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Sustainable Design – Innovative design techniques

Updated Thursday, 5th November 2015

Designer Rhiannon Hunt explains what the challenge of producing sustainable clothing adds to her experience of designing t-shirts.

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Rhiannon hunt logo Copyrighted  image Icon Copyright: Rhiannon Hunt As an environmental-professional-turned-designer, sustainability is really at the heart of what I do. It’s not only my motivation and inspiration, but also an incredible source of creativity and innovation. Designers have a tremendous opportunity to influence the sustainability of what they create, with 80% of a product’s environmental impacts determined at the design stage. Whether it’s material choices, manufacturing processes or product durability, these decisions present exciting opportunities to develop products incorporating not only environmental, but also social and economic solutions. It is by addressing these three criteria; planet, people and profit, referred to as the ‘triple bottom line’, that designers can begin to create truly sustainable products and business models.

Personally, I really enjoy problem solving, so my creative practice is always inspired by either a challenge or opportunity relating to sustainability, the most recent of which was WRAP’s Extending the Life of Clothing award brief. WRAP’s research revealed that 350,000 tons of used clothing ends up in landfill each year in the UK, the manufacturing, laundering and disposal of which incurs significant financial and environmental costs. It was identified that the most immediate and effective way in which to reduce these impacts would be to increase the period of time that clothes are actively worn.

To begin developing a clothing range that would facilitate and encourage garment longevity, I looked into some of the most common failure modes for clothing. The need to follow fashion trends and to wear something new, coupled with the affordability and availability of fast fashion are common contributors to garment disposal. To combat this, my designs needed to be adaptable. Not wanting to simply add extra pieces of material here and there, I set about designing a garment from which the wearer could achieve two different looks. Another common barrier to clothing longevity is changes in body shape and size. As this issue also lent itself to the concept of adaptability, I considered how I could incorporate minor (size) and major (style) changes via the same mechanism. This led to the development of a 3D printed clip fastening that could be easily detached and reattached by the wearer to adjust the size and style of the garment. It was also hoped that this added interaction and creative control would help to strengthen the bond between the garment and the wearer, helping to extend the garments functional life.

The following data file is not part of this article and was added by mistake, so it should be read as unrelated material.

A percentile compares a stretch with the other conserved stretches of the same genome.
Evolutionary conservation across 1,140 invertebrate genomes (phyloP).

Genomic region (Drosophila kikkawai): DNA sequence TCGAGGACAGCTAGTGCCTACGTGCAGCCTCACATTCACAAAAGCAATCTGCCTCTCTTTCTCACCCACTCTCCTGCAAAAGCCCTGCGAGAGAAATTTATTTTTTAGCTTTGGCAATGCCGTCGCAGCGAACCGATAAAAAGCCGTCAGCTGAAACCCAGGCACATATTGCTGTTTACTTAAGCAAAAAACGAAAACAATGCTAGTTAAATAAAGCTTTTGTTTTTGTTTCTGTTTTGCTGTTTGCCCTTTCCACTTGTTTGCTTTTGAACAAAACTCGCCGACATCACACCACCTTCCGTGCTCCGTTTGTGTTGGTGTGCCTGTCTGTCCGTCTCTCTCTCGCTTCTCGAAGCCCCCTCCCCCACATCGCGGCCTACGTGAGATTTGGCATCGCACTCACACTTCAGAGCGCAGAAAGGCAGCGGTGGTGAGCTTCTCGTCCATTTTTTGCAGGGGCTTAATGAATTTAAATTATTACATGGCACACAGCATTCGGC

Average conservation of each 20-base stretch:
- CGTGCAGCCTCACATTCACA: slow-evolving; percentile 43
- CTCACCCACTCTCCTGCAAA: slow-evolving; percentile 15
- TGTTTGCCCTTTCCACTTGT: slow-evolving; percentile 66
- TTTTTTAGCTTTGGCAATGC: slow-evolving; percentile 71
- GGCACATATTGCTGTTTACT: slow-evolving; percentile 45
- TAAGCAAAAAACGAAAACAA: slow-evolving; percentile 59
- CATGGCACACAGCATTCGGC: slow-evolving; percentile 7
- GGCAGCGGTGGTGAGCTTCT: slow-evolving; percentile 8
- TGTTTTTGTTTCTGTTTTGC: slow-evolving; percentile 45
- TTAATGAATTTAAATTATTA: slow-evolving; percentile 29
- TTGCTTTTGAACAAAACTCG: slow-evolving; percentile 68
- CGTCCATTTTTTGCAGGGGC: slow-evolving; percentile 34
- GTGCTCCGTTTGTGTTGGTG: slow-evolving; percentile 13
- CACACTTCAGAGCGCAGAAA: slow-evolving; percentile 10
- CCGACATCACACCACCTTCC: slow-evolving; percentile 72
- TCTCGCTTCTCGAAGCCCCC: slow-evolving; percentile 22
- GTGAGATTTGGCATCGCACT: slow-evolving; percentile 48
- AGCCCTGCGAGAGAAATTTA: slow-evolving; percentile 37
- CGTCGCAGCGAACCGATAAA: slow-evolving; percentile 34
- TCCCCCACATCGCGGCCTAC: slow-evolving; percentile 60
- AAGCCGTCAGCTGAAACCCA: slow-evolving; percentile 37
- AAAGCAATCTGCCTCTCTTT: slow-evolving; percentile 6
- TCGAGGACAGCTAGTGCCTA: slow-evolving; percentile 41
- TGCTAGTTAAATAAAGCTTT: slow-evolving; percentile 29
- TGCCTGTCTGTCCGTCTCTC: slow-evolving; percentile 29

When deciding on the materials with which to make my collection it was important to consider sourcing and ethics, durability and the environmental impacts of end of life disposal. For these reasons the main structural elements of the garments were made from strong, yet soft organic cotton twill. The more decorative panels were in delicate hand-printed silks and pina, but I was careful to make sure that these did not contain load-bearing seams. As all of the fibers used were natural, biodegradable and renewable. Industrial composting would be an environmentally friendly option at the end of the functional life of the garment, providing that all synthetic elements (clip fastenings) were removed.

For this reason, I needed to incorporate complete detachability into my clip fastening design, which would also allow for the clips to be easily reused and swapped between garments. The final collection was recently shown as part of Brighton Fashion Week’s Sustain show, where each garment was shown with the two different stylings.

By considering all aspects of a product’s life, from sourcing to production, use and end of life it’s possible to design for a sustainable future. Where sustainability is embraced at the initial concept stages, challenges and opportunities can be explored early on, leading to and informing new and innovative design aesthetics. This is certainly something that could be integrated successfully into the development of high-street products, but there needs to be a straightforward and effective process to facilitate cooperation and communication between different departments. Too often designers are designing in isolation and there needs to be a focus on collaboration with the common goal of sustainability.

The Life Story of your T-shirt

This blog was written as part of an online event run by The Institute for Social Marketing as part of the Festival of Social Science week (7th-14th November 2015).

Visit our event hub to learn more about how t-shirts are made, make decisions about sustainability and share the story of your own favourite t-shirt.






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